A special class of cis-NAT-siRNAs come from the D. melanogaster klarsicht (klar) gene, which is involved in lipid-droplet transport and nuclear migration, and from the thickveins (tkv) gene, which is involved in transforming growth factor-β signalling9,12. Although these loci produce 3′ modified, 21 nt, AGO2-bound RNAs from both DNA strands, they seem to involve a specialized mechanism for extremely efficient cis-NAT-siRNA production over extended genomic intervals that are 5–10 kb in length9,12. In addition, klar and tkv are not 3′ cis-NATs, but instead involve overlaps with 5′ exons, internal transcript exons and/or annotated intronic regions. Therefore, the strategy for klar and tkv siRNA production seems to differ from that of conventional cis-NAT-siRNAs.
Mammalian genomes encode large numbers of pseudogenes, which are presumed to be non-functional entities that will eventually be lost. Small-RNA cloning from mouse oocytes revealed an unexpected class of ‘functional’ pseudogenes. Multiple genes with antisense-transcribed pseudogenes were inferred to anneal with their complementary progenitors (as trans-NATs) and be diced into siRNAs6,7. The existence of siRNAs that bridge exon-exon junctions suggested that mature mRNAs constitute the dsRNA substrate, as suggested for cis-NAT-siRNA pairs. Microarray profiling and quantitative PCR analysis of Dicer-mutant oocytes revealed substantial upregulation of multiple genes with complementary siRNAs (FIG. 4), indicating that this system regulates endogenous gene expression6,7. It is unclear whether the dicing of targets during trans-NAT-siRNA biogenesis accounts for target regulation, or whether pseudogene-derived antisense siRNAs actively slice sense-strand mRNAs (FIG. 1c). In at least one case — histone deacetylase-1 (Hdac1) — siRNAs derived exclusively from sense-antisense pseudogene duplexes, which were inferred to repress functional Hdac1 trancripts6.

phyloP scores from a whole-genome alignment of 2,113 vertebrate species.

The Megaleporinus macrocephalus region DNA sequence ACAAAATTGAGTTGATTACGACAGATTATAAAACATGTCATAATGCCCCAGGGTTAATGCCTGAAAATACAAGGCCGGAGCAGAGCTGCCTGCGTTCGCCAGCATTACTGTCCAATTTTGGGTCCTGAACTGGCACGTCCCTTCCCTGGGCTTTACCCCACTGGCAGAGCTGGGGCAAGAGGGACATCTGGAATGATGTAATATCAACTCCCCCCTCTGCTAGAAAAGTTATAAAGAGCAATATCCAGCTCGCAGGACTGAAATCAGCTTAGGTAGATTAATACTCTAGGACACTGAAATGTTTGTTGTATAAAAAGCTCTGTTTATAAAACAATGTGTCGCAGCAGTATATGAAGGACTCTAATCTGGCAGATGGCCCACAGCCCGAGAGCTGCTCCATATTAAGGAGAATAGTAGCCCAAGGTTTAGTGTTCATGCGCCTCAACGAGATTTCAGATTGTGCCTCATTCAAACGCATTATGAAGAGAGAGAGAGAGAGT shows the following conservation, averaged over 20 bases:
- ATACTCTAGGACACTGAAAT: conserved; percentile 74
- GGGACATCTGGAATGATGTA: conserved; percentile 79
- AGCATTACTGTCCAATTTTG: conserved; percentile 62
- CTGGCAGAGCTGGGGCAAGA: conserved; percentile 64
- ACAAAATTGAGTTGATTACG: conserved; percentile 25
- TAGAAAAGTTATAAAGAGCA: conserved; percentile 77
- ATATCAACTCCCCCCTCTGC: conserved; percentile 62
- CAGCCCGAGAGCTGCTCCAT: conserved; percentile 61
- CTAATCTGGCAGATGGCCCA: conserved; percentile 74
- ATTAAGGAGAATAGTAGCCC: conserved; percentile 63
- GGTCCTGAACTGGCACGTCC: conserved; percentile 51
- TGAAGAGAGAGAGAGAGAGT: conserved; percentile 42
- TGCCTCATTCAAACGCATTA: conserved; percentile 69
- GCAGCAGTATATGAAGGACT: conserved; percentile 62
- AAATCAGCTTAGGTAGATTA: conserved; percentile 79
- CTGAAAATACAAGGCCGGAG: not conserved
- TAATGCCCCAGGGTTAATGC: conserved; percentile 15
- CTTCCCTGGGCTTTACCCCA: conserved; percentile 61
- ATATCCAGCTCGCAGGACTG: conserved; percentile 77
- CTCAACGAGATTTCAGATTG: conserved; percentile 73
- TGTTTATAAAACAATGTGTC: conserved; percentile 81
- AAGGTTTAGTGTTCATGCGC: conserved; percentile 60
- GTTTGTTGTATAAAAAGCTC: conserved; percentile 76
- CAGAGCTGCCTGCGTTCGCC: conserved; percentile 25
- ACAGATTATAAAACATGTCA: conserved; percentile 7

Earlier functional tests showed that long dsRNA does not activate protein kinase R or the interferon response in oocytes, as it does in most other mammalian cells39,40. Therefore, oocytes might provide a favourable setting for the exploitation of endogenous RNAi to regulate host transcripts. Genes with complementary pseudogene siRNAs are heavily enriched for microtubule-related functions6. This suggests a regulatory focus to the trans-NAT-siRNA pathway.
Although animal miRNA hairpins are usually < 100 nt, plant miRNA hairpins can be significantly longer41. Because of this property, the hairpin precursors of some plant miRNAs were not initially recognized. Likewise, some ‘long’ miRNA hairpins that are double the length of typical miRNAs were only recently identified in D. melanogaster42. Therefore, animal RNAs that map to inverted repeats might have escaped conventional miRNA annotation.
Bioinformatics studies in D. melanogaster revealed a number of candidate loci that produce small RNAs from extended inverted repeats that are termed hairpin RNAs (hpRNAs), the stems of which were up to 400 base pairs in length10. At least seven distinct loci generate siRNAs, and the hp-CG4068 locus alone encodes 20 tandem hairpins10–12. Despite their structural similarity to miRNAs, hpRNAs are processed by DCR2 instead of DCR1, and generate 3′ blocked siRNAs that load AGO2 (REFS 10–12) (FIG. 1). As with siRNAs from artificial long-inverted repeats, the siRNA duplexes derived from hpRNAs are phased and direct AGO2 to cleave targets.
One of the hp-CG4068 siRNAs is highly complementary to the coding region of mutagen-sensitive-308 (mus308), a DNA polymerase that is involved in the DNA-damage response, and can cleave this target site10,12. In this case, mus308 is the only obvious target of the many siRNAs that are generated by hp-CG4068. However, hp-CG18854 is a pseudogene with substantial homology to CG8289, which encodes a chromodomain protein, and elevated hp-CG 18854 could repress CG8289 in trans10. Curiously, several candidate hpRNA loci were identified in mouse, including a long-inverted repeat pseudogene of the Ran GTPase-activating protein-1 (Rangap1) gene6,7. It is unclear whether these hpRNA pathways are conserved or convergent, but they at least suggest that analogous systems operate in D. melanogaster and mammals. However, it is clear that entry into an endo-siRNA pathway can endow pseudogenes in both species with regulatory activity.